Harbour Street: A Vera Stanhope Mystery
Ann Cleeves is a busy gal, working on two concurrent series and having four overall, plus a few stand-alone novels. Harbour Street is number six in the Vera Stanhope series, which has been so successful it’s been dramatized on TV.
Taken on its own, the novel Harbour Street is a conventional contemporary British crime novel. Vera is a detective chief inspector in Northumberland, England. She has been likened to a female Columbo; she also echoes Detective Superintendent Andy Dalziel of Reginald Hill’s Dalziel and Pascoe crime series. Like Dalziel, Vera is big, brusque, brash, and tenacious, with a heart of gold and a bundle of insecurities. She’s also “nosy, loved digging around in another person’s private life. Perhaps, she was forced to concede, because she had no personal life of her own.”
Her life is police work, and in Harbour Street there’s plenty of that to do. The story opens with a Harbour Street resident getting stabbed on the Metro in the middle of a car packed with holiday shoppers—including Joe Ashworth, Vera’s “sergeant and her surrogate son, her protégé. And her conscience”—none of whom saw the killer or the act.
The victim lived in a rooming house on Harbour Street, a neighborhood that’s seen better days and harbors many a secret—like all of its residents. Mysterious Margaret, the victim, was a lovely, charismatic woman who wore her secrets like layers of veils. It seems that everyone in the neighborhood knows or used to know her, and several of them have reason to do away with her. One of them has reason to kill a second woman connected with her.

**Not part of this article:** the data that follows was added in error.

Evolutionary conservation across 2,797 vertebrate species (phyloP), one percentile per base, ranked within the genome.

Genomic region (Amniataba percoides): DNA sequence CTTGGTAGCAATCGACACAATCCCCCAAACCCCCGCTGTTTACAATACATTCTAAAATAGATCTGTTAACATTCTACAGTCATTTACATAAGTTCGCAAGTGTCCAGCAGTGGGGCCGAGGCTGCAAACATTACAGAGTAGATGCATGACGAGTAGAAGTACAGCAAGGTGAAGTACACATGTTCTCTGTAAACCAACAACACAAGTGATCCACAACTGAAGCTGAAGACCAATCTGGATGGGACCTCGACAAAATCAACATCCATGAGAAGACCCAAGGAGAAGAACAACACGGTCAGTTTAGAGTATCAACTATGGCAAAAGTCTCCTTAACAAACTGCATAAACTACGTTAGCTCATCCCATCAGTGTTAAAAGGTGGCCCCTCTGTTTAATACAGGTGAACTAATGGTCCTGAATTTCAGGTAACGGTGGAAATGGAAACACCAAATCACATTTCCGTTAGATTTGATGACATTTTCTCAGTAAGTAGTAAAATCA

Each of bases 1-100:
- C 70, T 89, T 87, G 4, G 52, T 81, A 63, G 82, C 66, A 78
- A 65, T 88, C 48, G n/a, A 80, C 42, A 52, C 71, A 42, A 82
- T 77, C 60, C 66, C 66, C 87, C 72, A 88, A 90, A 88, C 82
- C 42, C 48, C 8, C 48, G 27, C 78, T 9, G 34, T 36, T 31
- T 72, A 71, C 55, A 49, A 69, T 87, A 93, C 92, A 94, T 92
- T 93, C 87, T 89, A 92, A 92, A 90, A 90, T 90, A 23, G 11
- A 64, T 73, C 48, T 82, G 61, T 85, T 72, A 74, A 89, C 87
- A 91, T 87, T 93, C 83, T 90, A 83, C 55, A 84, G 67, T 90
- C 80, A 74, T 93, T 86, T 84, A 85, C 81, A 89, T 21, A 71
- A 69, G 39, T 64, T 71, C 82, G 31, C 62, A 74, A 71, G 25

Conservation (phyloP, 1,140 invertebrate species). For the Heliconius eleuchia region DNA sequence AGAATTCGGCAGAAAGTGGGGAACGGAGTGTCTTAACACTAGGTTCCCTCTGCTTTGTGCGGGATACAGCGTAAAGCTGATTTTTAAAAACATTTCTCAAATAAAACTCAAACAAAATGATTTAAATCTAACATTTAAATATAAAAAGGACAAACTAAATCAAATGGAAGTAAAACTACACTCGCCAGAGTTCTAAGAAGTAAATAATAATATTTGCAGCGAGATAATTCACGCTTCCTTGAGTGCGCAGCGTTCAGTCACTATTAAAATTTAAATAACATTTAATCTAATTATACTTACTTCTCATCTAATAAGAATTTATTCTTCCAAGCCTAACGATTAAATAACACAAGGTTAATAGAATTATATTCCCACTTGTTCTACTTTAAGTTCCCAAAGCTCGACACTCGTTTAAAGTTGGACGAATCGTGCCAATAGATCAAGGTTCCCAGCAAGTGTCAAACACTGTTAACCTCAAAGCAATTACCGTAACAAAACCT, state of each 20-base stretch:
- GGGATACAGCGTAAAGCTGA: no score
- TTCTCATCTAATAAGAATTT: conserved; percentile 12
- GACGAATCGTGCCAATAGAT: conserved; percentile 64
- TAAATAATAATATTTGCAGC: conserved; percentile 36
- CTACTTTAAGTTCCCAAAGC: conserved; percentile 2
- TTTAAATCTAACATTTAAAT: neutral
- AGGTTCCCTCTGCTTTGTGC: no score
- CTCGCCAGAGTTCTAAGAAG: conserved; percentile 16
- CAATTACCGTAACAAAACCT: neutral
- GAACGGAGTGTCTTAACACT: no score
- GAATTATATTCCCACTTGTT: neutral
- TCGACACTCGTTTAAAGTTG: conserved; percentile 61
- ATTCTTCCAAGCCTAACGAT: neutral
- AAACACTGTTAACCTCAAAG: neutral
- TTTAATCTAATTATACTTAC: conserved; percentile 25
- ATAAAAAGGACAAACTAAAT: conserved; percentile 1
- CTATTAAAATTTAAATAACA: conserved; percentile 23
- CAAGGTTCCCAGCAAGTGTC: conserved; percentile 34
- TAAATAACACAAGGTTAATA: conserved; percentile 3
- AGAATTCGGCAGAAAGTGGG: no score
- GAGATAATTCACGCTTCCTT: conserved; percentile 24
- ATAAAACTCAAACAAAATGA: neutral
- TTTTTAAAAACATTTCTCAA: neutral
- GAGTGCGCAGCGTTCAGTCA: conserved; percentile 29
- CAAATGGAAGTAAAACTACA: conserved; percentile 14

But Vera and Joe can’t find any combination of means, motive, and opportunity that narrows down the suspects. The story is told through their differing viewpoints, alternating with Margaret’s landlady Kate, her cryptic fisherman friend Malcolm, and Vera’s assistant Holly. These shifting character views allow the reader to keep pace with the investigation rather than having to wait and get information out of sequence, as often happens when viewpoint is limited to a single character.
Author Cleeves handles this structure well and keeps us wondering to the very end who the murderer might be. The writing itself is wobbly at points, though, eloquently presenting a scene or moment through the “show” technique then reiterating it through the “tell” technique—which could be deleted with no loss of effect. This gives an amateurish feel inconsistent with the author’s experience and skill.
Overall, the story is intriguing enough to be compelling and the characters well drawn and sympathetic. It’s easy to understand why the series was picked up for television and enjoyed by millions of viewers.